AUGUSTA — Construction on the expanded and renovated Lithgow Library is expected to be “substantially complete” in just over a week, with library officials looking forward to moving in toward the end of July.

That would set up a mid-August opening for the public, all well ahead of initial projections that the library would be open by fall following completion of the $11 million project.

Most of the inside of the building already looks nearly ready for occupancy, including a wood-lined second floor addition, the restored 1896 original structure, a brightly-lit children’s room, and a roomy space on the second floor for teenagers to call their own.

The job is about 85 percent complete and should be mostly done by June 10, according to Dan Anctil, senior job superintendent on the project for Winthrop contractor J.F. Scott Construction.

“It’s wonderful to see things coming together like this,” Elizabeth Pohl, library director, said this week while showing library employees around the almost-complete library. “I can’t wait for everybody to see it.”

The project is a mix of restoration of historic building features and new construction to more than double the amount of usable space at the city’s public library.

The original structure was restored, gaining new paint, some new plaster, old copper chandeliers formerly powered by gas rewired to run on electricity, and 45,000 screws in the old hardwood floor to keep it from squeaking as library patrons walk above it on new flooring.

And two old fireplaces were restored and re-purposed so they will once again be able to be used for fires, with the flames created by fuel from the building’s natural gas connection. City Manager William Bridgeo said he specifically asked that the fireplaces be returned to use, after he saw what a draw a fireplace was to people in a Massachusetts facility he toured as the city was making plans for the library. He said the fireplaces should be popular spots to sit and read on a cold or damp day.

The library moved its collections and services to the Ballard Center during construction, and staff are close to within a month of being able to start moving back in now that the project is months ahead of schedule.

“We’re going to come in ahead of schedule and under budget, and I think the public is going to be very pleased with their library when it is done,” Bridgeo said.

The expansive, brightly-lit, green and yellow-walled children’s room features a separate area for story time and other special events. Previously, Pohl said, holding a reading for children meant taking up the center of the children’s room area, which was disruptive to other library users.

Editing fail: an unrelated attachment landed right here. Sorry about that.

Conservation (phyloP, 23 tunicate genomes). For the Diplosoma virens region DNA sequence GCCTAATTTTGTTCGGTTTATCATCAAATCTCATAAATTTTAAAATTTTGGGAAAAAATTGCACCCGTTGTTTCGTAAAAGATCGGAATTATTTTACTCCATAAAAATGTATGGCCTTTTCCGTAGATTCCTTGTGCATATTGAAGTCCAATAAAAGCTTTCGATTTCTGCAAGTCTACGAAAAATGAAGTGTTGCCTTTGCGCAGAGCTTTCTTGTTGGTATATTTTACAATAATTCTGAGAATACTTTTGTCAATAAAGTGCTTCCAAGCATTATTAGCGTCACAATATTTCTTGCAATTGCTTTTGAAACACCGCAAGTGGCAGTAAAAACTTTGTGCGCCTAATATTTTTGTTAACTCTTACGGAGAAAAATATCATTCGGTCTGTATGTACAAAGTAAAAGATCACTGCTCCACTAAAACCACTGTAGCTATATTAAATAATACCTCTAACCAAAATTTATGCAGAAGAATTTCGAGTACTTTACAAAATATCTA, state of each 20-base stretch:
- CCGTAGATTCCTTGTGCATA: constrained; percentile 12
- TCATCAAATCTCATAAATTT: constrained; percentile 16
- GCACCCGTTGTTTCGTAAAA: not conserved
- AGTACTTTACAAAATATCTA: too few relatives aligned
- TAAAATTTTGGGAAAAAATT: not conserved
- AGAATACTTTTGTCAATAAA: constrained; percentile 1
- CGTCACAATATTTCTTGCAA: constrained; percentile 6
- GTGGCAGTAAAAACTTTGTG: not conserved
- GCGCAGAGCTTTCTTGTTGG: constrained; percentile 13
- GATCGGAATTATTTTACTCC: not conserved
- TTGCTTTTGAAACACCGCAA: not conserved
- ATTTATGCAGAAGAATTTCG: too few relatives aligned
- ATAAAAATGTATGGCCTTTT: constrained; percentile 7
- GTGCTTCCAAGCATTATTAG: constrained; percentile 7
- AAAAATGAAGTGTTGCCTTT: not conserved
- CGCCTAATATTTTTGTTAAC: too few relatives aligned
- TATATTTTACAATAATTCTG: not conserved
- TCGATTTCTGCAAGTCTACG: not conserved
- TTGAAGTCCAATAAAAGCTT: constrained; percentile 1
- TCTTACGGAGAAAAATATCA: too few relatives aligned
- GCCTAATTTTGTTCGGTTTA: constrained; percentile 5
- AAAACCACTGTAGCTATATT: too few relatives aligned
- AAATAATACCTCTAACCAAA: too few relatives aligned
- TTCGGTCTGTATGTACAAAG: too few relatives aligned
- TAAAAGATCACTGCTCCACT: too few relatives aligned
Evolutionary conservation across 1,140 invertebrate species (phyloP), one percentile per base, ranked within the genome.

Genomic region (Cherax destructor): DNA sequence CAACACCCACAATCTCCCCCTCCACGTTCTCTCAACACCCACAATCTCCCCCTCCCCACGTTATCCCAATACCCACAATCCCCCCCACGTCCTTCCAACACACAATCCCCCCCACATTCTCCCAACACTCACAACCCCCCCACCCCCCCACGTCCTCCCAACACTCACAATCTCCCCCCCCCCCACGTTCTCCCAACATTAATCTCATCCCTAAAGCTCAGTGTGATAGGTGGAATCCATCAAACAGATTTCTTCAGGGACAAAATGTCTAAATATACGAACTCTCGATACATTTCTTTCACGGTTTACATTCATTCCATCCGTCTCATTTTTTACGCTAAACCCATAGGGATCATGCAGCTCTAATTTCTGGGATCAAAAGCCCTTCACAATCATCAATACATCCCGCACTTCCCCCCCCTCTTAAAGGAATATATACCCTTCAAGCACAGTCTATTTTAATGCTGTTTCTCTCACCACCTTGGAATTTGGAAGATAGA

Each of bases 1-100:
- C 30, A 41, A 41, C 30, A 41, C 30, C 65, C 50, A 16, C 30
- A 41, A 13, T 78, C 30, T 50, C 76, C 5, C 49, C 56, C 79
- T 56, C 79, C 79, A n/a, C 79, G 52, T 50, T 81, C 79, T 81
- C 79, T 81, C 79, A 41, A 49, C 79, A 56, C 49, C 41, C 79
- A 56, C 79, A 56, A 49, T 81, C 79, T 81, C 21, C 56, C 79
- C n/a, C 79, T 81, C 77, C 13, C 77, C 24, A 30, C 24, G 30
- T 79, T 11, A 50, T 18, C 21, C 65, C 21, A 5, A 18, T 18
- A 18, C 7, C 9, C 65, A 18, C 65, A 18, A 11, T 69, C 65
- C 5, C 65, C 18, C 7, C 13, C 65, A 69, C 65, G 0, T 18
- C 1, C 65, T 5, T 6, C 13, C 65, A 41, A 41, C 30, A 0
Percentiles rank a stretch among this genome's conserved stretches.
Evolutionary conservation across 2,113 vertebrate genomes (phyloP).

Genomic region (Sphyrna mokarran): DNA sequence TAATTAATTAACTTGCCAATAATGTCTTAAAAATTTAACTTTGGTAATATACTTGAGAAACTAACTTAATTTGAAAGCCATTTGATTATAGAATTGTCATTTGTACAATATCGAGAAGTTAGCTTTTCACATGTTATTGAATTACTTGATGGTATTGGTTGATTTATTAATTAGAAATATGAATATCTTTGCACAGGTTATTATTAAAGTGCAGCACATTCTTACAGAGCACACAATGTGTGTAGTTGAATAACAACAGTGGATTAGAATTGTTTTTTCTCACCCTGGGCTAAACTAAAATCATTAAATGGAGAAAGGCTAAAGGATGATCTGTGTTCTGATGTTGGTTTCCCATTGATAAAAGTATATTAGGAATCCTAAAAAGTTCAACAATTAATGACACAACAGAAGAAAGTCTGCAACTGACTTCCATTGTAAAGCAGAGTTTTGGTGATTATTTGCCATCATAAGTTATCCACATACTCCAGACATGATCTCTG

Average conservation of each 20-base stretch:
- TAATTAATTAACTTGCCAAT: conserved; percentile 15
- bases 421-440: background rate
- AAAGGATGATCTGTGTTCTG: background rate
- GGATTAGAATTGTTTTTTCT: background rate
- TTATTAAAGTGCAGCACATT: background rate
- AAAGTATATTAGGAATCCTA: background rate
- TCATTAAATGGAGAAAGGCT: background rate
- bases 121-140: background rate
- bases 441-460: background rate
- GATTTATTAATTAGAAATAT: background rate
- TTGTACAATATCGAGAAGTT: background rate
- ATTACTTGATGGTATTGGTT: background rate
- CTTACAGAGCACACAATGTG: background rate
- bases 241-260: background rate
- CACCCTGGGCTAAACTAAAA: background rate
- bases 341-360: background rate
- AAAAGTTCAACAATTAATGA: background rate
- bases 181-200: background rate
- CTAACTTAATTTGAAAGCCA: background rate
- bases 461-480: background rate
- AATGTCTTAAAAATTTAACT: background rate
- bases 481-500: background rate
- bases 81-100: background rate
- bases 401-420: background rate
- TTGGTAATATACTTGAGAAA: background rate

The large mostly open new second story features a two-sided reference desk where staff will be able to help library users find materials. Before the expansion, there was no reference desk, so library users with questions went to the circulation desk, where they competed for space and staff time with everyone checking out books or other materials.

“We never had a reference desk before because we didn’t have space,” Pohl said.

Anctil, of Wales, said the very-visible work on the historic public building has been a rewarding project for his crew, and he marvels at the intricate details of the original structure, done by artisans some 120 years ago.

“It’s great to have a project like this to actually show what we can do,” Anctil said. “It’s satisfying, building a building for the community, and when the owners are so excited about what you’re doing. It is very rewarding as a contractor, that’s why we love these kinds of buildings.”

A meeting room of the library features, mounted on its walls, the metal end pieces from the original library stacks, each with the name of a donor to the original library construction project on them. That way, people will still know who donated funds for the original library, Bridgeo said.

Anctil said workers were digging down into the ground around the library to water-proof the foundation when he wiped off some soil from a block of stone and saw it was the building’s date stone — a lucky find, he said, because the limited documents they have for the building didn’t show it in that spot.

The basement of the building, which previously housed the children’s room, will now be storage and mechanical space, and a staff break room.

Remaining on the “to do” list includes a fair amount of work still left to be done on the library’s grounds, including lowering what will be its parking lot by about 2 feet, so it is at street level, and putting in concrete sidewalks, as well as landscaping.

And, within a month or two, filling it back up with books.

Keith Edwards — 621-5647

[email protected]

Twitter: @kedwardskj

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